Figure 3.2 Quality factors and criteria from McCall et al. (1977) [MCC 77].

The McCall quality model was primarily aimed at software product quality (i.e., the internal perspective) and did not easily tie in with the perspective of the user who is not concerned with technical details. Take, for example, a car owner who is not concerned with the metals or alloys used to make the engine. He expects the car to be well designed so as to minimize frequent and expensive maintenance costs. Another criticism regarding this model was that it involved far too many measurable properties (approximately 300).

3.2.2 The First Standardized Model: IEEE 1061

The IEEE 1061 standard, that is, the Standard for a Software Quality Metrics Methodology [IEE 98b], provides a framework for measuring software quality that allows for the establishment and identification of software quality measures based on quality requirements in order to implement, analyze, and validate software processes and products. This standard claims to adapt to all business models, types of software, and all of the stages of the software life cycle. The IEEE 1061 standard presents examples of measures without formally prescribing specific measures.

Figure 3.3 illustrates the structure of the major concepts proposed in this quality model. At the top tier, we can see that software quality requires prior specification of a certain number of quality attributes, which serve to describe the final quality desired in the software. The attributes desired by clients and users allow for the definition of the software quality requirements. There must be a consensus with respect to these requirements within the project team, and their definitions should be clearly written in both the project and technical specifications.

Figure 3.3 Framework for measuring software quality as per the IEEE 1061 [IEE 98b].

Quality factors suggested by this standard are assigned attributes at the next tier. At the tier below that, and only if necessary, subfactors can then be assigned to each quality factor. Lastly, measures are associated with each quality factor, allowing for a quantitative evaluation of the quality factor (or subfactor).

This model is interesting since it provides defined steps to use quality measures in the following situations:

  • Software program acquisition: In order to establish a contractual commitment regarding quality objectives for client-users and verify whether they were met by allowing their measurement when adapting and releasing the software.
  • Software development: In order to clarify and document quality characteristics on which designers and developers must work in order to respect the customer's quality requirements.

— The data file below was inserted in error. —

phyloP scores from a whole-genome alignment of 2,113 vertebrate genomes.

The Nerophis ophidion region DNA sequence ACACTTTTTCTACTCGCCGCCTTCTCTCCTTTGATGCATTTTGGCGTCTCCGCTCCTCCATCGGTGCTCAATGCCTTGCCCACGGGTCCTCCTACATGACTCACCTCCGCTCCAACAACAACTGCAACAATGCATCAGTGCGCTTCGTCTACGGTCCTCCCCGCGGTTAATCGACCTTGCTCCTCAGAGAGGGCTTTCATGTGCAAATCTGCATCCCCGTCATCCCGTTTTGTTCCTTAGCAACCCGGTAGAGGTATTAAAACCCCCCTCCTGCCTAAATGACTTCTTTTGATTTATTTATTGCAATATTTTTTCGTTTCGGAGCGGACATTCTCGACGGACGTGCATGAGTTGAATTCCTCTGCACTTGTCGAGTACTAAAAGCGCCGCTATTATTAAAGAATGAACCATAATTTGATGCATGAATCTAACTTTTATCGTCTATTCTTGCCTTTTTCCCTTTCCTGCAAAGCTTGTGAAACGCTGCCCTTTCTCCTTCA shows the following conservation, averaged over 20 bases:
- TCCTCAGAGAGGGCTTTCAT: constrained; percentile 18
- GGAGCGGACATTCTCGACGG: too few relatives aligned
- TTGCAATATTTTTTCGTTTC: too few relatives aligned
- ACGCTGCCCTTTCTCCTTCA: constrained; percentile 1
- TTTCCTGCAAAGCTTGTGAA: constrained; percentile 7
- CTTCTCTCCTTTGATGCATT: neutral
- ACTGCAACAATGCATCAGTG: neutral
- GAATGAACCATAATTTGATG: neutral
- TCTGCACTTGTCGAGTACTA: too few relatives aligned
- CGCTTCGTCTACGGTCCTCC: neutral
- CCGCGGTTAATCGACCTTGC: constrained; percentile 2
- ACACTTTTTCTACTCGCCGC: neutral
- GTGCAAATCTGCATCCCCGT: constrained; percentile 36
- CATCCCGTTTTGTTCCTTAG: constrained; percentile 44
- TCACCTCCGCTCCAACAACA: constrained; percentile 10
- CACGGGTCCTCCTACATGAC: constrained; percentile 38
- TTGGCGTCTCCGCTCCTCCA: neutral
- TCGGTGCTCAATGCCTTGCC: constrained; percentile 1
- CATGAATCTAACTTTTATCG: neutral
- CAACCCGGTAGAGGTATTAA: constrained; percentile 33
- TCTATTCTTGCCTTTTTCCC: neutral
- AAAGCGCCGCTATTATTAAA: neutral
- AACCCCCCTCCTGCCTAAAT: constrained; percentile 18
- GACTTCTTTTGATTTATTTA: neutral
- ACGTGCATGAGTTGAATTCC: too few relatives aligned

• Quality assurance/quality control/audit: In order to enable those outside the development team to evaluate the software quality.
  • Maintenance: Allow the maintainer to understand the level of quality and service to maintain when making changes or upgrades to the software.
  • Client/user: Allow users to state quality characteristics and evaluate their presence during acceptance tests (i.e., if the software does not meet the specifications agreed upon by the developer, the client can negotiate to his advantage conditions to have them met; for example, the client could negotiate free software maintenance for a specific period of time or the addition of functions at no additional cost).

The following steps are proposed under the IEEE 1061 [IEE 98b] standard:

  • Start by identifying the list of non-functional (quality) requirements for the software as of the beginning of the specifications elicitation. To define these requirements, contractual stipulations, standards, and company history must be taken into account. Set a priority for these requirements and try not to resolve any conflicting quality requirements at this time. Make sure that all participants can share their opinion when collecting information.
  • Make sure that you meet everybody involved to discuss the factors that should be considered.
  • Make a list and make sure to resolve any conflicting points of view.
  • Quantify each quality factor. Identify the measures to evaluate this factor and the desired objective in order to meet the threshold and level of quality expected.
  • Have measures and thresholds approved. This step is important, since it will identify the possibility of carrying out these measurements within your organization. The standard suggests that you customize and document Figure 3.4 for your specific project.
  • Perform a cost–benefit study to identify the costs of implementing the measures for the project. This may be necessary due to:
  • additional costs to enter information, automate calculations, interpret, and present the results;
  • costs to modify support software;
  • costs for software assessment specialists;
  • the purchase of specialized software to measure the software application;
  • training required to apply the measurement plan.